A Must for Pre-Meds: Find Out What’s on the MCAT in This
New test takers are often not sure where to start with MCAT prep. If this is you, don't worry. You're not alone. There’s a lot to cover and as a busy pre-med with scribing, volunteering, and other extracurriculars filling up your calendar, you probably don’t have time to make your own MCAT outline. Thankfully, Blueprint's MCAT experts have boiled down every subject on the MCAT into a content checklist to get you started and prepared for test day with what’s on the MCAT.
Download the Blueprint MCAT Content Checklist to:
- Make sure you cover everything on the MCAT test
- Plan or improve your studying with a concise list of MCAT topics to include in your study guide
- Track your MCAT preparation and content knowledge so you can show up on test day confident and ready to crush the MCAT
Download our MCAT Content Checklist to find out what’s tested on the actual MCAT exam!
What is the MCAT test?
The Medical College Admission Test is one of the most important exams for aspiring doctors and is required for admission to most medical schools. The MCAT has 231 questions to complete in about 7.5 hours ranging in topics from biology to psychology—you’re basically tested on everything a good doctor needs to know and more! Preparing for each type of MCAT section is crucial to achieving an above average MCAT score! Unlike other standardized tests, the MCAT is not a remote exam; you will need to choose an MCAT test date and an MCAT test location, but it is administered on a computer.
What’s on the MCAT?
Behavioral Science Section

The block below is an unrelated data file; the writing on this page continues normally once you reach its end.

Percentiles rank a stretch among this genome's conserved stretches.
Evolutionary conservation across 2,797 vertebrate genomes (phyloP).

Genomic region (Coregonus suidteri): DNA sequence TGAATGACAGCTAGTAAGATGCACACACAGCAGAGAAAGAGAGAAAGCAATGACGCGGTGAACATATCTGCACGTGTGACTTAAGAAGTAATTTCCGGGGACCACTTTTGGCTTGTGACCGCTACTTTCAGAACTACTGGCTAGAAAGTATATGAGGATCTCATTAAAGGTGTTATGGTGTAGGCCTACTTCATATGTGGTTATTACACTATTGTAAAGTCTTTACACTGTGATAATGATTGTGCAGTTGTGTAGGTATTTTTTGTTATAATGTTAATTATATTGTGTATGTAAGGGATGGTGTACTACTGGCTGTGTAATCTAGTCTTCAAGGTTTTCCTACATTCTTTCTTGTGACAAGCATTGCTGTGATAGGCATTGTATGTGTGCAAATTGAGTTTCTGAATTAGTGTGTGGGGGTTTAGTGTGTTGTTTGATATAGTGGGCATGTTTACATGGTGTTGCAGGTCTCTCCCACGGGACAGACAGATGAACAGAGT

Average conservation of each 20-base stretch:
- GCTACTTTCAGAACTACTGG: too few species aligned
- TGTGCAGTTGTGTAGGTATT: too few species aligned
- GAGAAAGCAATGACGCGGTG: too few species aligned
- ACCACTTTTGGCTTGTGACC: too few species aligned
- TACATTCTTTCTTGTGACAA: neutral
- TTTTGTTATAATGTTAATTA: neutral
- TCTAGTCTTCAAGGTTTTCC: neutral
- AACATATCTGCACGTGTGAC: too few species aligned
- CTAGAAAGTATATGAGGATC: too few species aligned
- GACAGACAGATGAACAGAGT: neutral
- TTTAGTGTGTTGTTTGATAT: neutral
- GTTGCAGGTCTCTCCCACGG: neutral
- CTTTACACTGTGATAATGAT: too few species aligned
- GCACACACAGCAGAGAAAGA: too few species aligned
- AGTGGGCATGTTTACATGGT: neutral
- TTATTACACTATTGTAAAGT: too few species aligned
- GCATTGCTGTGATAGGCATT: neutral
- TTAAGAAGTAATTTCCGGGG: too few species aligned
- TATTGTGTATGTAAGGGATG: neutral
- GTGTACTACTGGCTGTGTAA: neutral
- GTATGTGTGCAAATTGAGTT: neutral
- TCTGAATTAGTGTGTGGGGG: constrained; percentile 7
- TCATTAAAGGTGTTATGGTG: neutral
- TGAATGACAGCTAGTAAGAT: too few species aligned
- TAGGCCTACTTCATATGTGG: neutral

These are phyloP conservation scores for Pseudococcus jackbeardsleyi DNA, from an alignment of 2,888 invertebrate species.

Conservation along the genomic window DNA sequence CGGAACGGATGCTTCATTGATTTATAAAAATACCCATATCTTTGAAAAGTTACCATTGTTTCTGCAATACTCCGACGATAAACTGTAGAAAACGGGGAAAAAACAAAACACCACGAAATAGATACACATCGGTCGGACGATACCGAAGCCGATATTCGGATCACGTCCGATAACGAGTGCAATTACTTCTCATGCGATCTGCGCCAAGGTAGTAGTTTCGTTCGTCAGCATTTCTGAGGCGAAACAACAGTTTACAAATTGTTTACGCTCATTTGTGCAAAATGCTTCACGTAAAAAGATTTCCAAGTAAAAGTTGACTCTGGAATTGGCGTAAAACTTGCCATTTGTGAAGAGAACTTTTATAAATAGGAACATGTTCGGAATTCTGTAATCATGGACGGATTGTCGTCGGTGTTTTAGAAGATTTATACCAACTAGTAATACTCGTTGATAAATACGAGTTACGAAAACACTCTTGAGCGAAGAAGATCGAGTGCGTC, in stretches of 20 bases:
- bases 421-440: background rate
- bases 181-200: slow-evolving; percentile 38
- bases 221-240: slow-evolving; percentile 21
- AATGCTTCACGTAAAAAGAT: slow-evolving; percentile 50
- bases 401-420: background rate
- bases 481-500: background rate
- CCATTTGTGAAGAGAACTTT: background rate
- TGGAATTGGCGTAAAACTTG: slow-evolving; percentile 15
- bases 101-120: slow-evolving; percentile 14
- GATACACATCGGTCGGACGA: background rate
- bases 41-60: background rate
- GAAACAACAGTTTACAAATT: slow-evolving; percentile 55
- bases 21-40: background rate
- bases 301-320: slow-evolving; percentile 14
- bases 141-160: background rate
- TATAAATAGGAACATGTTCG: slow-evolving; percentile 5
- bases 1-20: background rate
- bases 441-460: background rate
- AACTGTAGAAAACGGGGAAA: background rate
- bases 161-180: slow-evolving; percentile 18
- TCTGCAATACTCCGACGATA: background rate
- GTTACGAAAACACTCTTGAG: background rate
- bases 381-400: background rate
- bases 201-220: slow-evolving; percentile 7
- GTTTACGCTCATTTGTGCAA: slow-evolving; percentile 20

The Psychological, Social, and Biological Foundations of Behavior section tests your understanding of the ways different factors influence perceptions and reactions to the world, including behaviors and how it changes, and cultural and social differences that influence health and well-being. You will be expected to synthesize content expertise with scientific inquiry and reasoning skills.
Chemical and Physical Foundations of Biological Systems Section
Much like the Bio section of the MCAT, the Chemical and Physical Foundation section tests you on introductory-level biology, organic and inorganic chemistry, biochem topics, as well as physics. You’ll be provided with a periodic table during this section. You need to know the basic chemical and physical principles related to the mechanisms in the human body. (i.e. human tissues, organs, and organ systems).
Biological and Biochemical Foundations
of Living Systems Section
The Bio and Biochem section of the MCAT tests introductory-level biology, organic chemistry, inorganic chemistry concepts, and biochemistry. You’ll also need to prove your knowledge of basic research methods and statistics.
Critical Analysis and Reasoning Skills Section
It wouldn’t be a standardized test without some kind of reading comprehension questions. Enter the CARS section. The directions are clear: you will read a passage and answer a set of questions about it. Though it sounds simple, CARS passages on the MCAT can be dense and complex, requiring a deeper level of critical thinking than what you’re probably used to. In addition, since there really isn’t any content for you to memorize for the CARS section, it can be difficult to study for it. Many students find the CARS section the most difficult section for this very reason.
Now that I have this MCAT topic list and I know what’s on the MCAT, can I self-prep for the MCAT exam? Do I need an MCAT course?
While most pre-meds students take college classes that could help them on the MCAT, the amount of content on the test can be overwhelming and will require dedicated MCAT prep and organization. It’s definitely possible to self-prep for the MCAT, but there’s no reason to do it alone!
Check out how Blueprint helped these students with their MCAT content review, as well as execution strategies!